Erik Deutsch – Falling Flowers

Erik Deutsch - Falling Flowers


Keyboardist makes American music, pure and simple. Over the last two decades plus, he’s earned a stellar reputation as a bandleader and collaborator, working with artists like Steven Bernstein, Theo Bleckmann, Rosanne Cash, Nels Cline, Charlie Hunter, Shooter Jennings, Norah Jones, Leftover Salmon, Shelby Lynne, and many, many more. At the same time, he’s made five albums under his own name full of willfully uncategorizable compositions that combine jazz, funk, country and rock into a swirling, raucous blend that jumps, struts, croons and shouts. His sixth album as a leader, Falling Flowers, will be released September 14 on LoHi Records.

The title track was co-written with and features vocals by his wife, singer Victoria Reed. Built on a foundation of piano, organ, banjo and slide guitar, the track has the feel of a lost ’70s country-rock classic. The beautiful animated video features a couple escaping a shootout in a gritty piano bar in Mexico, helping to keep each other grounded under duress.  Director Josh Clark wanted the video to be feel like a dream and was hoping to tell a love story by showing how delicate it can be and that you sometimes have to fight to protect it from forces around us and within us, much like a flower.

Falling Flowers was recorded at Trout Recording in Brooklyn, with engineers Bryce Goggin and Adam Sachs and mixed by Jeff Hill (Rufus Wainwright, Elle King) at Bass Station.  “I wanted a studio with an analog board and I wanted great drum tones,” Deutsch says. “Bryce is a recording genius, he’s made a lot of cool records there in a lot of different genres. He’s fast, his gear works, his drum sounds are amazing, there’s a lot of bleed so it’s got that vibe—I wanted to make the record feel like when we play live, and have that energy, and I think we accomplished that.”

The album kicks off with “Jump Change”, a shuffling New Orleans groove jam with a churning bass intro and a fierce, growling trombone solo. In the middle of the album, things get weird. “Little Bell” is ten minutes long, a quiet, atmospheric piece that gets almost psychedelically abstract in the middle. There’s one cover on the Falling Flowers—a version of saxophonist Mel Martin’s “Mel’s Drive In”, a little-known tune that saxophonist Mike McGinnis also recorded on his 2017 album Recurring Dream. (The connection is pianist Art Lande, a friend of Martin’s with whom Deutsch studied, and who backed McGinnis on Recurring Dream.) “I heard it as this slow, greasy clavinet thing,” Deutsch says. “On the record, it’s a wah-wah Wurlitzer. It’s essential in our live show, and I just felt like, we’ve gotta put that one on the record.”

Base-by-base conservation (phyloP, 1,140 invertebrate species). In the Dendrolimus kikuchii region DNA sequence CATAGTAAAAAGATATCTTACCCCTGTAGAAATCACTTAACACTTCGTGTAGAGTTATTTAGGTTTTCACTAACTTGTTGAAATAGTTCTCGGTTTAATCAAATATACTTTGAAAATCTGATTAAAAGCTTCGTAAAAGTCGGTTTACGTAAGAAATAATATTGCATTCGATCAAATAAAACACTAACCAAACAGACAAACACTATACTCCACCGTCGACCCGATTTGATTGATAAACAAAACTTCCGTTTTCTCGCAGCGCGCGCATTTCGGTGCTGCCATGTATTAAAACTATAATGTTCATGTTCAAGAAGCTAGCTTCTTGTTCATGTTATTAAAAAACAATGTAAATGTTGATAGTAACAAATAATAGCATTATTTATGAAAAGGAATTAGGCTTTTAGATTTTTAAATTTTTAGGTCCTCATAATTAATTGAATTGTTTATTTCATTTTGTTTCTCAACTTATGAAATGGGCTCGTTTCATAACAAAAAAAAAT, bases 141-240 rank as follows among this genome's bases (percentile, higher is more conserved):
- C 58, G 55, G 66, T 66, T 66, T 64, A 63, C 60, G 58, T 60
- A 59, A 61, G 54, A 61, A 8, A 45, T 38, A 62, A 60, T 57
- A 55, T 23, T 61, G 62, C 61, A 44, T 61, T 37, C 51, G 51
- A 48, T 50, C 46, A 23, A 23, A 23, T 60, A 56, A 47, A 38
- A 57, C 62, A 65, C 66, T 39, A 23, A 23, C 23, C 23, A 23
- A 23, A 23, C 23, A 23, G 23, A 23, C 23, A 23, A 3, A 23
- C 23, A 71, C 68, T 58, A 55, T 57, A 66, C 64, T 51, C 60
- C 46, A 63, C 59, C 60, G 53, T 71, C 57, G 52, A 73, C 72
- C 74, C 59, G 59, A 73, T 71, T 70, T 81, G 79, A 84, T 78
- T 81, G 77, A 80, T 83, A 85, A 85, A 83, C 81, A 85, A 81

The band on Falling Flowers is a mixture of longtime acquaintances and kindred spirits, and Deutsch has nothing but praise for every one of them. He calls Mike McGinnis (saxophone and clarinet) “a great positive energy — he’s always excited to play my music.” Of trombonist Brian Drye, he says, “This is the first record I’ve had a trombone on, and when I felt like this was what I wanted… [I got a] supremely talented, supremely positive, supremely energetic and professional musician. Another guy I love having around.” Avi Bortnick is simply “the best rhythm guitar player on the planet, like Nile Rodgers and Prince level, and obviously a great soloist and sonic contributor as well.” Bassist Jesse Murphy is “insanely talented, next level, one of those musicians who’s every bassist’s favorite bassist, and equally good on electric and acoustic on bass.” Of drummer Tony Mason, he says, “There’s no drummer with a better beat. Something about Tony feels as good as it can possibly feel. He’s just my guy, and we’ve been making music together for nearly 10 years.”

In addition to these core players, two special guests appear. Scott Metzger plays lead guitar on “Falling Flowers” and “Big Bongos”; Deutsch calls him “a great, great soloist, just a crack studio cat.” Andy Thorn, Deutsch’s band-mate in Leftover Salmon, contributes banjo to “Ghostfeather” and “Falling Flowers.” Deutsch says, “He happened to be in town the night I was doing the session with Scott, so I just had him play on the record — it’s fortunate that he was there — he’s the best.”

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